Trump and Iran Give Common Foe a New Year’s Gift


(Bloomberg) --

The confrontation between Washington and Tehran over the U.S. killing of Iranian general Qassem Soleimani has given one group in particular reason to cheer: Islamic State.

As Caroline Alexander and Glen Carey write, Soleimani was hailed as a hero by the fighters who helped flush Islamic State out of its last urban strongholds in Syria in 2017. At the time, the U.S. provided air power and Iranian-backed militias the combat troops to battle a common enemy, the self-styled Caliphate.

Last week’s killing of the leader of Iran’s foreign legion of proxies marked the second time since November that U.S. actions have buoyed Islamic State’s hopes of a revival. President Donald Trump’s earlier withdrawal of American forces from northern Syria allowed Turkey to target Kurdish groups that were vital to the campaign against the Islamist militants.

While Trump yesterday signaled a de-escalation of tensions after Iran’s retaliatory strikes left no American casualties, repercussions endure. Iraq’s parliament called for the withdrawal of U.S. soldiers that are part of a coalition providing training for the anti-Islamic State campaign. American forces are now focusing on protecting themselves rather than aiding the hunt for the militants.

The U.S.-Iran standoff is threatening to open a vacuum in the region that Islamic State has shown it can thrive in.

Trump and Iran Give Common Foe a New Year’s Gift

Global Headlines​​​​​​

Crash probe | Iran has invoked an international agreement to get assistance from other countries — including the U.S. — in investigating a Boeing jetliner’s fiery crash near Tehran, Alan Levin and Arsalan Shahla report. American agencies weighing whether it is legal to engage with Iranian authorities under the terms of U.S. sanctions are concerned about the safety of sending people there given the confrontation between the two countries.

Sealing the deal | China announced that Vice Premier Liu He will travel to Washington next week to sign the first phase of the trade deal with the U.S., locking in Beijing’s commitment to a ceremony already announced by Trump. Liu has acted as Chinese President Xi Jinping’s top negotiator throughout the tariff conflict. Trump has said he will go to Beijing after the agreement is inked to begin negotiations on the second phase.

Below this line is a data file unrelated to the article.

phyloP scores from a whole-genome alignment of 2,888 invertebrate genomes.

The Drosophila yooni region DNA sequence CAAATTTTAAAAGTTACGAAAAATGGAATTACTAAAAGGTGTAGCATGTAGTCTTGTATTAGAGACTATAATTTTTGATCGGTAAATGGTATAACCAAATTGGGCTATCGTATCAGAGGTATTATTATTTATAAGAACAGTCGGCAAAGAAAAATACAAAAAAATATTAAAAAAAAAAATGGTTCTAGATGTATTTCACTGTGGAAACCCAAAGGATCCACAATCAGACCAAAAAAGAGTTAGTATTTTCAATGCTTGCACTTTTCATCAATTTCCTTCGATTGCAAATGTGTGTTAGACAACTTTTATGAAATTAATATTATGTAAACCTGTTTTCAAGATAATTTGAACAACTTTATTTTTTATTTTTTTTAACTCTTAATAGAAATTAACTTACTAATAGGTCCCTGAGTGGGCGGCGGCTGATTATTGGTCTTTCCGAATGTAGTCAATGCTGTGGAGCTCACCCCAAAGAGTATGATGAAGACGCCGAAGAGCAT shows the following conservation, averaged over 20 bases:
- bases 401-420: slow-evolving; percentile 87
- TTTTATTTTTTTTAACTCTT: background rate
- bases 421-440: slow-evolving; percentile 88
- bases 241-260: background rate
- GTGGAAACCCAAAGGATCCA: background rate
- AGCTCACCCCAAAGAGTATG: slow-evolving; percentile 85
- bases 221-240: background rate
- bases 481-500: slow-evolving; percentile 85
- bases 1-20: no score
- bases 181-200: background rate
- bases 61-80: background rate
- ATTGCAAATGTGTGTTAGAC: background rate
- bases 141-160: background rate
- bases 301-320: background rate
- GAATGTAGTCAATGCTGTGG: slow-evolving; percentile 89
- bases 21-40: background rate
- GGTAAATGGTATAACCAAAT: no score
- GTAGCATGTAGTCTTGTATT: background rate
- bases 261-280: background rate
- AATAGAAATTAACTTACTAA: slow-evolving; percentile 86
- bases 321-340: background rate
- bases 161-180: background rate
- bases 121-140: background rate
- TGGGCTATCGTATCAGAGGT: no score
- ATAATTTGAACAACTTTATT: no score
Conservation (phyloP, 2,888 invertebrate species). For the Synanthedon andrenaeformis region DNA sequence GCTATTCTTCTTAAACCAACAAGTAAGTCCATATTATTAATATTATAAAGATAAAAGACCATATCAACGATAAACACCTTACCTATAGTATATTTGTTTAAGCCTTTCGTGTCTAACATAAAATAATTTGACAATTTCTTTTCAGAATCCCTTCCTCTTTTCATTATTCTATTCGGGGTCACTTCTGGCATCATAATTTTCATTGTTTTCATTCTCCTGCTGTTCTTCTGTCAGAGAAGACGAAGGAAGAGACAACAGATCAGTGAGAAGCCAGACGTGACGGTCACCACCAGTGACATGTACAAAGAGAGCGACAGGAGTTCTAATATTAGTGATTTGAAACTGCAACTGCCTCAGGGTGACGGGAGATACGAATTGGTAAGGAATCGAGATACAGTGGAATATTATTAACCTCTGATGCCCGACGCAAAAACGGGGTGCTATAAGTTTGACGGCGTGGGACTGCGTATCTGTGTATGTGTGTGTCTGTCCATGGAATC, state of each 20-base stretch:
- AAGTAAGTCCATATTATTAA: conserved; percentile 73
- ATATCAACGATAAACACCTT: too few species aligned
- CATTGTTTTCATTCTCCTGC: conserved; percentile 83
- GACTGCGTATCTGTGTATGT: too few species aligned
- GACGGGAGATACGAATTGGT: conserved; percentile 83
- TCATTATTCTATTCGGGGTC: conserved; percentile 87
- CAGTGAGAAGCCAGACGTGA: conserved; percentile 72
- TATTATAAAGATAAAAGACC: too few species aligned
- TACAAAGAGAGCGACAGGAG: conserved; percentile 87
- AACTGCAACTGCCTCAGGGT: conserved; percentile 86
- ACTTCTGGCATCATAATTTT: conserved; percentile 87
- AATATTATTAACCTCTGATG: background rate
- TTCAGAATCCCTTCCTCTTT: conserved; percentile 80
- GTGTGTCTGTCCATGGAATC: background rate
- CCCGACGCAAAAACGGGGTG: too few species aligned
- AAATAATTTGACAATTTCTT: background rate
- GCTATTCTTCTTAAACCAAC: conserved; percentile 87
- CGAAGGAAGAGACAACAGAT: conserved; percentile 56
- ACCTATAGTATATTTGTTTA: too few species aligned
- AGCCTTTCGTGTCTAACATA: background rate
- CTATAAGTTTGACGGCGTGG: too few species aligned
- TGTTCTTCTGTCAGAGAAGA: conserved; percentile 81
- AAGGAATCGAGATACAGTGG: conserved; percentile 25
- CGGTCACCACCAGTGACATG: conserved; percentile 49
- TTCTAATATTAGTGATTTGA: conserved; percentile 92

Fighting words | Fugitive Carlos Ghosn and Japan’s government fired barbs at each other at news conferences separated by a few hours and thousands of miles, Sophie Jackman and Isabel Reynolds report. The former Nissan Motor and Renault head said he fled the country’s “hostage justice” and didn’t think he could get a fair trial in Tokyo. Japanese Justice Minister Masako Mori accused Ghosn of spreading falsehoods and demanded he stand trial.

  • Ghosn says French President Emmanuel Macron set in motion the events that led to his downfall.

Under pressure | Senate Democrats are urging House Speaker Nancy Pelosi to end her standoff over Trump’s impeachment trial, as it has become increasingly clear there’s little chance of winning concessions from Republican leader Mitch McConnell. “I don’t see what good delay does,” said Democratic Senator Dianne Feinstein, Pelosi’s fellow Californian.

Pushed aside | The government of South Korean President Moon Jae-in reassigned three top prosecutors probing corruption in his administration, prompting indignation from opposition groups who see it is an undemocratic move coming just months before national parliamentary elections.

What to Watch

  • U.K. Prime Minister Boris Johnson and EU Commission President Ursula von der Leyen differed yesterday on their visions of a post-Brexit trade deal, with von der Leyen saying it would be impossible to get a full agreement in time to meet Johnson’s year-end deadline.
  • Two U.S. lawmakers seeking to press Beijing on human rights are trying to restart work on stalled legislation that would sanction Chinese officials for their treatment of Uighur Muslims in the western part of China.

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And finally ... It was the first Southeast Asian nation to allow medical marijuana, and now Thailand is looking at decriminalizing cannabis, with the industry poised to expand to more than $660 million by 2024. The biggest cheerleader of the business opportunity may be a surprise: Thailand’s deputy prime minister, Anutin Charnvirakul, whose pot-positive election campaign in last year’s poll won the hearts of voters, Natnicha Chuwiruch reports.

Trump and Iran Give Common Foe a New Year’s Gift

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